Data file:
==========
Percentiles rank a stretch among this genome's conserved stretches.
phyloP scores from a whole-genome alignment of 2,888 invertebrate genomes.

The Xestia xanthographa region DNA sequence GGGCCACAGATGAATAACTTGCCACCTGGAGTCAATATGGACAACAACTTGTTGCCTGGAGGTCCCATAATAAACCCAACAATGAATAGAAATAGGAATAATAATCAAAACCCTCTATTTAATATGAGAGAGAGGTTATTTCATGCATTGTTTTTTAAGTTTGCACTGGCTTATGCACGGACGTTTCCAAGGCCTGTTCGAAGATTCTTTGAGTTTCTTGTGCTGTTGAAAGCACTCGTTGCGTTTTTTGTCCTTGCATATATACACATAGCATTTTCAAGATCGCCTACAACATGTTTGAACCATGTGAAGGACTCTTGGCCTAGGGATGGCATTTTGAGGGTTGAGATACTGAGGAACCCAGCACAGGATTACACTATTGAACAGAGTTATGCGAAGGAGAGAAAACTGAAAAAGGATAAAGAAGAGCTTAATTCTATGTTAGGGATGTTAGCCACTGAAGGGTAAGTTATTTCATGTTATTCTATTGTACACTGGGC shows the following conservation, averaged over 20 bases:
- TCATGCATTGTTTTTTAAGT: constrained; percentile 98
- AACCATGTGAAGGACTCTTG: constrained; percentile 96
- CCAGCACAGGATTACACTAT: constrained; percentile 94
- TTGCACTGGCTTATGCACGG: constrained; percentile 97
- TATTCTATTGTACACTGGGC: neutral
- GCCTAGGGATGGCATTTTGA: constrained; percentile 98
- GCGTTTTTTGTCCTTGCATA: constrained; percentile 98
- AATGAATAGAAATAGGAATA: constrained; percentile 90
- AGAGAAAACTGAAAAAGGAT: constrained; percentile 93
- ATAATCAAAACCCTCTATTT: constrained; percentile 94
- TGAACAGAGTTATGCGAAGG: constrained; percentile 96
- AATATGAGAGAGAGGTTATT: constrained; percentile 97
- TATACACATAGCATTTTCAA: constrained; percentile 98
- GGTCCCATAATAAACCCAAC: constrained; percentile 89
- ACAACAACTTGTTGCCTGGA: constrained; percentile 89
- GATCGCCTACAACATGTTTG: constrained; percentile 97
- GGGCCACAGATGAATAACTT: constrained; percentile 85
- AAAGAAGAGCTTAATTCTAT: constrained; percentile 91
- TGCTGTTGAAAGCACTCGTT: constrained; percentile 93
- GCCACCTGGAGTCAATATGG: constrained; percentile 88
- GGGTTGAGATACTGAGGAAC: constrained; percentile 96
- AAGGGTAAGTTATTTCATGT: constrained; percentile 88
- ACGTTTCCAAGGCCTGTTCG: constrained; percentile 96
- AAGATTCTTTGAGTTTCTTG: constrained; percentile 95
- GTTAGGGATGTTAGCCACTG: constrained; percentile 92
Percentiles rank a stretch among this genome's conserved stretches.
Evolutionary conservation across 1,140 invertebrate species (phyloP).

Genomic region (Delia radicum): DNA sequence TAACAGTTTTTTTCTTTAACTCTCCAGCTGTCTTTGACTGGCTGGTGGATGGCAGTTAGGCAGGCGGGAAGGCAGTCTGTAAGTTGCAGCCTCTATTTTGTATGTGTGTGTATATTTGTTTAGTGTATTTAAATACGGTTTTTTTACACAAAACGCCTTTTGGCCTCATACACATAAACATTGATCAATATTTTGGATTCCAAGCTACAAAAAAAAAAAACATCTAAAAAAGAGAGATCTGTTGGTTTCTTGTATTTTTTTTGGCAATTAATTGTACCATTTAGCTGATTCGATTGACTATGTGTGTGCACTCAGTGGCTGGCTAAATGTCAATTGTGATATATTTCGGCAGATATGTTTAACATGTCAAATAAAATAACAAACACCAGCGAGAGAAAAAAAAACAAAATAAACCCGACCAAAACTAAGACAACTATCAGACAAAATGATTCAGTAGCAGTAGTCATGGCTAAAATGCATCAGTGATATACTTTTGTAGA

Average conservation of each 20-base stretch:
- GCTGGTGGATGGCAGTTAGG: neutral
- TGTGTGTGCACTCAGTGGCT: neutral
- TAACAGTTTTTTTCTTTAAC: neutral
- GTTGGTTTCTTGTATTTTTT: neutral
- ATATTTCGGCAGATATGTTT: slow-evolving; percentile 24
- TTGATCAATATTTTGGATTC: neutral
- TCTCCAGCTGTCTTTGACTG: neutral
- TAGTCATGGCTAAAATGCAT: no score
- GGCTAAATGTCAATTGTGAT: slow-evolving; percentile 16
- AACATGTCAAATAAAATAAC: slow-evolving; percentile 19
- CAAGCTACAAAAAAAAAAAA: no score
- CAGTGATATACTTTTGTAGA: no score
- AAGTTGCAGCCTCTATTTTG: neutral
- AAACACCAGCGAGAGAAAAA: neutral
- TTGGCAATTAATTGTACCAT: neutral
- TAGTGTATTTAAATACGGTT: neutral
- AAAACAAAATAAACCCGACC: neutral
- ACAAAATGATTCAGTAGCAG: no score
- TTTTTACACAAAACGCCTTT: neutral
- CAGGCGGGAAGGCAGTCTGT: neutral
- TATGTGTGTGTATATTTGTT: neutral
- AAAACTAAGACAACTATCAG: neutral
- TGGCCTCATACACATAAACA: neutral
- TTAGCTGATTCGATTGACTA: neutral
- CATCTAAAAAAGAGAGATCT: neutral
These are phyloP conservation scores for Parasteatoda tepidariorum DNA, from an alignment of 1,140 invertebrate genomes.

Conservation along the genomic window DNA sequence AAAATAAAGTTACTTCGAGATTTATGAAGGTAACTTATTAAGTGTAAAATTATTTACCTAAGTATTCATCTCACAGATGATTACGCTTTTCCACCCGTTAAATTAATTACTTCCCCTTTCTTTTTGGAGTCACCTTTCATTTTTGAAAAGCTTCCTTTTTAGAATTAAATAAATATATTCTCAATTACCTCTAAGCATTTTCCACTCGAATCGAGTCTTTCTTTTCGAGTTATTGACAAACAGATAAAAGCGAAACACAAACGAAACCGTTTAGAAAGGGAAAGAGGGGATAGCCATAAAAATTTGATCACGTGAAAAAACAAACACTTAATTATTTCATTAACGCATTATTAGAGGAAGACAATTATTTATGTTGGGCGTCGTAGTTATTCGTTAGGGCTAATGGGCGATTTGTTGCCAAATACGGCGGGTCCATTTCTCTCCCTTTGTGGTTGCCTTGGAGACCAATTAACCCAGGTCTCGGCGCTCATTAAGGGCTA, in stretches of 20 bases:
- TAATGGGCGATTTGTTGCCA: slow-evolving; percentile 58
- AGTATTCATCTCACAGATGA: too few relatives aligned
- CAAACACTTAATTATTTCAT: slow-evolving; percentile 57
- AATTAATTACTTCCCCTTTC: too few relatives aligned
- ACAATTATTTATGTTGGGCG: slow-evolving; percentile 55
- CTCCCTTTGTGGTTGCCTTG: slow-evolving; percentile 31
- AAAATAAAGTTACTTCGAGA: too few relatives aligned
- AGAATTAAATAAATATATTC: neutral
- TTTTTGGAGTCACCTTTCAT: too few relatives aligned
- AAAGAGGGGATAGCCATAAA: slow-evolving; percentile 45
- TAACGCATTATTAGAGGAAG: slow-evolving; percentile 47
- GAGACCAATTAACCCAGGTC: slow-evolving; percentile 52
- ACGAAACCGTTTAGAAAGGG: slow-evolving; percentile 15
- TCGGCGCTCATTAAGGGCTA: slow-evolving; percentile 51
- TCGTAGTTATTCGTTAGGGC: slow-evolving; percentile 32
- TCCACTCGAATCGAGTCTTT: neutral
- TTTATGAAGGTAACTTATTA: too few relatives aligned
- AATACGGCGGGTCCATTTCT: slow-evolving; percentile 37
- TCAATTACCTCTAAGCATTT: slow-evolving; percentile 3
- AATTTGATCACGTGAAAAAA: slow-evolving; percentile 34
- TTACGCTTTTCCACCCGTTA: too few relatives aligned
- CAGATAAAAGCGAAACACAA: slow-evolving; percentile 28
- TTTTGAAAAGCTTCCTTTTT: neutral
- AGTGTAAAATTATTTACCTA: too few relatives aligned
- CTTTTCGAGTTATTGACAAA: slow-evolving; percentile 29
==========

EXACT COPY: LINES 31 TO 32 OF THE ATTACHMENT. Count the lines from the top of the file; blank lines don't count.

Genomic region (Delia radicum): DNA sequence TAACAGTTTTTTTCTTTAACTCTCCAGCTGTCTTTGACTGGCTGGTGGATGGCAGTTAGGCAGGCGGGAAGGCAGTCTGTAAGTTGCAGCCTCTATTTTGTATGTGTGTGTATATTTGTTTAGTGTATTTAAATACGGTTTTTTTACACAAAACGCCTTTTGGCCTCATACACATAAACATTGATCAATATTTTGGATTCCAAGCTACAAAAAAAAAAAACATCTAAAAAAGAGAGATCTGTTGGTTTCTTGTATTTTTTTTGGCAATTAATTGTACCATTTAGCTGATTCGATTGACTATGTGTGTGCACTCAGTGGCTGGCTAAATGTCAATTGTGATATATTTCGGCAGATATGTTTAACATGTCAAATAAAATAACAAACACCAGCGAGAGAAAAAAAAACAAAATAAACCCGACCAAAACTAAGACAACTATCAGACAAAATGATTCAGTAGCAGTAGTCATGGCTAAAATGCATCAGTGATATACTTTTGTAGA

Average conservation of each 20-base stretch: